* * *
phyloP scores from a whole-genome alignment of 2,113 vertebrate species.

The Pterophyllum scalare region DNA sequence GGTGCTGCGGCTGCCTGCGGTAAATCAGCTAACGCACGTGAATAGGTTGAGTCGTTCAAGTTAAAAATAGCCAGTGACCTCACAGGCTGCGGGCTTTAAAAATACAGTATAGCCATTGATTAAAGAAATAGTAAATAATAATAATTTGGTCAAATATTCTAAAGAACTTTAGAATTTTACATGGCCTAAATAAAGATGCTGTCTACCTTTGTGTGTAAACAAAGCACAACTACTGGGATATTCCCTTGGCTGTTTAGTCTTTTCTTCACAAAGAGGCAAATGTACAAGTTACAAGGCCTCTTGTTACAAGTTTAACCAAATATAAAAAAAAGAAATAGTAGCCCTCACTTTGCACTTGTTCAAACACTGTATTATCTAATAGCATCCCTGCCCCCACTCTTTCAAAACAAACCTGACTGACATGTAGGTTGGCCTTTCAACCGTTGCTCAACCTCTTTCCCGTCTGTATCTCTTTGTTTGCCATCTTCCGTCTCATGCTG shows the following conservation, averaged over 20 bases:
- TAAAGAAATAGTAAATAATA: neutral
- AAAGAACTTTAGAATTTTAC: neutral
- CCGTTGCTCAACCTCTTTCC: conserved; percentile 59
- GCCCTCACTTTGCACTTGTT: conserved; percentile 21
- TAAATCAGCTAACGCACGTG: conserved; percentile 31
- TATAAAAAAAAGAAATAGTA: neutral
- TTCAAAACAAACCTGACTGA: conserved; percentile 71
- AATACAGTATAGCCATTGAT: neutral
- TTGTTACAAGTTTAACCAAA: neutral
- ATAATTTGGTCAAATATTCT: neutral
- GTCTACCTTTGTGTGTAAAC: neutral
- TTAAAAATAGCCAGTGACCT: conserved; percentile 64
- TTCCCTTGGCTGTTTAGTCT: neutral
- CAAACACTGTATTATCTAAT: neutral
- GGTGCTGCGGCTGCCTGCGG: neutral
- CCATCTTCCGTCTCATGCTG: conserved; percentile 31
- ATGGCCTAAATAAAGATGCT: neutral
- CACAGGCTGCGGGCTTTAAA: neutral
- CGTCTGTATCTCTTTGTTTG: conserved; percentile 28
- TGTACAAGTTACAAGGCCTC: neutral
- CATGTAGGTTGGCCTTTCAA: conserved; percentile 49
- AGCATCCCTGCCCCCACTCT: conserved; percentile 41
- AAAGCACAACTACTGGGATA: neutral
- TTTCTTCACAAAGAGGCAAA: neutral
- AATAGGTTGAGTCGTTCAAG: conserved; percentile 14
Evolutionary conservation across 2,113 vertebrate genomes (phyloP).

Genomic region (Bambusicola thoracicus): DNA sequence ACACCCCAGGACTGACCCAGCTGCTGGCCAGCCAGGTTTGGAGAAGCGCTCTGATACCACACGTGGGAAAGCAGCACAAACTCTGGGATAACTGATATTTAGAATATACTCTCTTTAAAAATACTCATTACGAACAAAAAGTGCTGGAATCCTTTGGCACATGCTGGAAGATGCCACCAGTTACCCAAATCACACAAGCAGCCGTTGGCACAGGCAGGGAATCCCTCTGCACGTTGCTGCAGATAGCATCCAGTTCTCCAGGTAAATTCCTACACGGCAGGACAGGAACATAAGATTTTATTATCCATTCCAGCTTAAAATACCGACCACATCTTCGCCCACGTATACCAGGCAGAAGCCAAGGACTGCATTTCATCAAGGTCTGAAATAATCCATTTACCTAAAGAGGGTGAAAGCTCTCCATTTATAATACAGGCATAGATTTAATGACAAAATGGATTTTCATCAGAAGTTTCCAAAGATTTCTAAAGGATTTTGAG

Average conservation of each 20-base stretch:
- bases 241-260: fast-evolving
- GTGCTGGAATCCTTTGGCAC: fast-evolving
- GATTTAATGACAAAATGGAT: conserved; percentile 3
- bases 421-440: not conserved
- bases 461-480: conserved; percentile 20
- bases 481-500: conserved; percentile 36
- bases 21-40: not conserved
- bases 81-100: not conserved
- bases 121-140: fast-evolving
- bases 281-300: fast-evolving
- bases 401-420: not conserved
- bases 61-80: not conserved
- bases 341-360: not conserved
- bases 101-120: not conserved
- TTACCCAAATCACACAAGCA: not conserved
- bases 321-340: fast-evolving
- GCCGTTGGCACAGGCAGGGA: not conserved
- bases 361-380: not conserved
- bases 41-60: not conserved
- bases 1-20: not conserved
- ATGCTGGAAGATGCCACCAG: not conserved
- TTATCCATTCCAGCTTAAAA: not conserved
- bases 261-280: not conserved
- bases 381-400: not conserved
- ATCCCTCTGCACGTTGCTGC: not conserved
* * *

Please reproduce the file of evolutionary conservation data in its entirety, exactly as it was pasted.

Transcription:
phyloP scores from a whole-genome alignment of 2,113 vertebrate species.

The Pterophyllum scalare region DNA sequence GGTGCTGCGGCTGCCTGCGGTAAATCAGCTAACGCACGTGAATAGGTTGAGTCGTTCAAGTTAAAAATAGCCAGTGACCTCACAGGCTGCGGGCTTTAAAAATACAGTATAGCCATTGATTAAAGAAATAGTAAATAATAATAATTTGGTCAAATATTCTAAAGAACTTTAGAATTTTACATGGCCTAAATAAAGATGCTGTCTACCTTTGTGTGTAAACAAAGCACAACTACTGGGATATTCCCTTGGCTGTTTAGTCTTTTCTTCACAAAGAGGCAAATGTACAAGTTACAAGGCCTCTTGTTACAAGTTTAACCAAATATAAAAAAAAGAAATAGTAGCCCTCACTTTGCACTTGTTCAAACACTGTATTATCTAATAGCATCCCTGCCCCCACTCTTTCAAAACAAACCTGACTGACATGTAGGTTGGCCTTTCAACCGTTGCTCAACCTCTTTCCCGTCTGTATCTCTTTGTTTGCCATCTTCCGTCTCATGCTG shows the following conservation, averaged over 20 bases:
- TAAAGAAATAGTAAATAATA: neutral
- AAAGAACTTTAGAATTTTAC: neutral
- CCGTTGCTCAACCTCTTTCC: conserved; percentile 59
- GCCCTCACTTTGCACTTGTT: conserved; percentile 21
- TAAATCAGCTAACGCACGTG: conserved; percentile 31
- TATAAAAAAAAGAAATAGTA: neutral
- TTCAAAACAAACCTGACTGA: conserved; percentile 71
- AATACAGTATAGCCATTGAT: neutral
- TTGTTACAAGTTTAACCAAA: neutral
- ATAATTTGGTCAAATATTCT: neutral
- GTCTACCTTTGTGTGTAAAC: neutral
- TTAAAAATAGCCAGTGACCT: conserved; percentile 64
- TTCCCTTGGCTGTTTAGTCT: neutral
- CAAACACTGTATTATCTAAT: neutral
- GGTGCTGCGGCTGCCTGCGG: neutral
- CCATCTTCCGTCTCATGCTG: conserved; percentile 31
- ATGGCCTAAATAAAGATGCT: neutral
- CACAGGCTGCGGGCTTTAAA: neutral
- CGTCTGTATCTCTTTGTTTG: conserved; percentile 28
- TGTACAAGTTACAAGGCCTC: neutral
- CATGTAGGTTGGCCTTTCAA: conserved; percentile 49
- AGCATCCCTGCCCCCACTCT: conserved; percentile 41
- AAAGCACAACTACTGGGATA: neutral
- TTTCTTCACAAAGAGGCAAA: neutral
- AATAGGTTGAGTCGTTCAAG: conserved; percentile 14
Evolutionary conservation across 2,113 vertebrate genomes (phyloP).

Genomic region (Bambusicola thoracicus): DNA sequence ACACCCCAGGACTGACCCAGCTGCTGGCCAGCCAGGTTTGGAGAAGCGCTCTGATACCACACGTGGGAAAGCAGCACAAACTCTGGGATAACTGATATTTAGAATATACTCTCTTTAAAAATACTCATTACGAACAAAAAGTGCTGGAATCCTTTGGCACATGCTGGAAGATGCCACCAGTTACCCAAATCACACAAGCAGCCGTTGGCACAGGCAGGGAATCCCTCTGCACGTTGCTGCAGATAGCATCCAGTTCTCCAGGTAAATTCCTACACGGCAGGACAGGAACATAAGATTTTATTATCCATTCCAGCTTAAAATACCGACCACATCTTCGCCCACGTATACCAGGCAGAAGCCAAGGACTGCATTTCATCAAGGTCTGAAATAATCCATTTACCTAAAGAGGGTGAAAGCTCTCCATTTATAATACAGGCATAGATTTAATGACAAAATGGATTTTCATCAGAAGTTTCCAAAGATTTCTAAAGGATTTTGAG

Average conservation of each 20-base stretch:
- bases 241-260: fast-evolving
- GTGCTGGAATCCTTTGGCAC: fast-evolving
- GATTTAATGACAAAATGGAT: conserved; percentile 3
- bases 421-440: not conserved
- bases 461-480: conserved; percentile 20
- bases 481-500: conserved; percentile 36
- bases 21-40: not conserved
- bases 81-100: not conserved
- bases 121-140: fast-evolving
- bases 281-300: fast-evolving
- bases 401-420: not conserved
- bases 61-80: not conserved
- bases 341-360: not conserved
- bases 101-120: not conserved
- TTACCCAAATCACACAAGCA: not conserved
- bases 321-340: fast-evolving
- GCCGTTGGCACAGGCAGGGA: not conserved
- bases 361-380: not conserved
- bases 41-60: not conserved
- bases 1-20: not conserved
- ATGCTGGAAGATGCCACCAG: not conserved
- TTATCCATTCCAGCTTAAAA: not conserved
- bases 261-280: not conserved
- bases 381-400: not conserved
- ATCCCTCTGCACGTTGCTGC: not conserved